Areas that are prone to potential landfall throughout Taiwan found concentrated along the southwestern sea borders, which are largely the result of improper land exploitation and ineffective monitoring and usage of water resources. Not only excessive groundwater pumping has led to stratum sinkage chipping away Taiwan’s eastern coastlines, but the tidal flooding and permanent harm to land and water resources as a result of ground sinkage also present an enormous cost to the society. To curtail the potential hazard of ground sinkage, it is prudent not only to continue with a long-term systematic surveillance work necessary to grapple the magnitude of ground sinkage but a pressing need to further establish potential energy and hazard assessment techniques in areas at risk of severe actual and potential ground sinkage, offering insightful references to protective management to areas prone to ground sinkage.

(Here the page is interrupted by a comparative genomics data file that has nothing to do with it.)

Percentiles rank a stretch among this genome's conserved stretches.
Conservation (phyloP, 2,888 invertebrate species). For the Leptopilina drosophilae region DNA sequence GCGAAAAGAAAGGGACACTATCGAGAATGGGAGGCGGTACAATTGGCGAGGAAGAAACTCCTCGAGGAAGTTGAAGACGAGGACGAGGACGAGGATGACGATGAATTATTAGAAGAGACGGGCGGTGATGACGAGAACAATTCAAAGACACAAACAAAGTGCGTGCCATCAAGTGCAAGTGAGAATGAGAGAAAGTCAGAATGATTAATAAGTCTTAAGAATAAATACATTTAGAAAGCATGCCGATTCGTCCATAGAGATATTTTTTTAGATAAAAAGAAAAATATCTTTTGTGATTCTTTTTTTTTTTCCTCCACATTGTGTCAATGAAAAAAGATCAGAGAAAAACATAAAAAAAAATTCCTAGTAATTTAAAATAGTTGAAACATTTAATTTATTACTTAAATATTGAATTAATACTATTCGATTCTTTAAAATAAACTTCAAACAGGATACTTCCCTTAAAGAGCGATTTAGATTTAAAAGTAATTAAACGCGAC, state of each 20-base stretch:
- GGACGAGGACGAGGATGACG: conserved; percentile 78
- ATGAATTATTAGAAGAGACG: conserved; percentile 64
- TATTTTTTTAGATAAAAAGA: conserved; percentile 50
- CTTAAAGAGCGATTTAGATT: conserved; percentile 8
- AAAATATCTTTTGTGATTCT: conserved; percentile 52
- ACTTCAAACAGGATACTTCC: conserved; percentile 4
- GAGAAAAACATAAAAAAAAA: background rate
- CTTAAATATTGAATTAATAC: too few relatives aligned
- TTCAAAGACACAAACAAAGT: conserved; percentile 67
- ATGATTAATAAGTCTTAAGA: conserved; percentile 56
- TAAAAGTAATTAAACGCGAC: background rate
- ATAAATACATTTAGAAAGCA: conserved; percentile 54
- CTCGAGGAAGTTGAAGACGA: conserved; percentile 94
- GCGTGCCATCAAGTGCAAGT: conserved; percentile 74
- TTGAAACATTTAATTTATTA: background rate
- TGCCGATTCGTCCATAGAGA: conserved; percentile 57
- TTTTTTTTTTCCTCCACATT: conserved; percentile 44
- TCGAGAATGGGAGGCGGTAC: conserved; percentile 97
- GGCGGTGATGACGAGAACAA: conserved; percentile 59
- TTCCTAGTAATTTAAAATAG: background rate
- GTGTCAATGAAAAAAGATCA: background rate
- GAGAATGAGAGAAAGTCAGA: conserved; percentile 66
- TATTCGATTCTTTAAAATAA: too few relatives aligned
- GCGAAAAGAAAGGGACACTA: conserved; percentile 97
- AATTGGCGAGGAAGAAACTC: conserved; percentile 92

The study project of Coastline potential landfall energy and hazard assessment techniques is broken down to four study subtopics, covering an optimal estimation model for achieving regional groundwater hydrodynamic equilibrium; computation of stratum sinkage divided by region and area; a geographic information decision-making support system of comprehensive ground sinkage database; an optimal ground sinkage vs. groundwater nutrimental model. While the ultimate objective lies in utilizing the geographic information decision-making system to integrate the three related models for developing an optimized stratum sinkage tendency forecast model, with which methods for determining ground stratum sinkage and forecast on level of sinkage at areas subject to the threat of ground sinkage, and assessment for pinpointing a hazard level of drainage and embankment in costal ground sinkage areas prone to ground sinkage, and water resources utilization and management techniques may be derived from.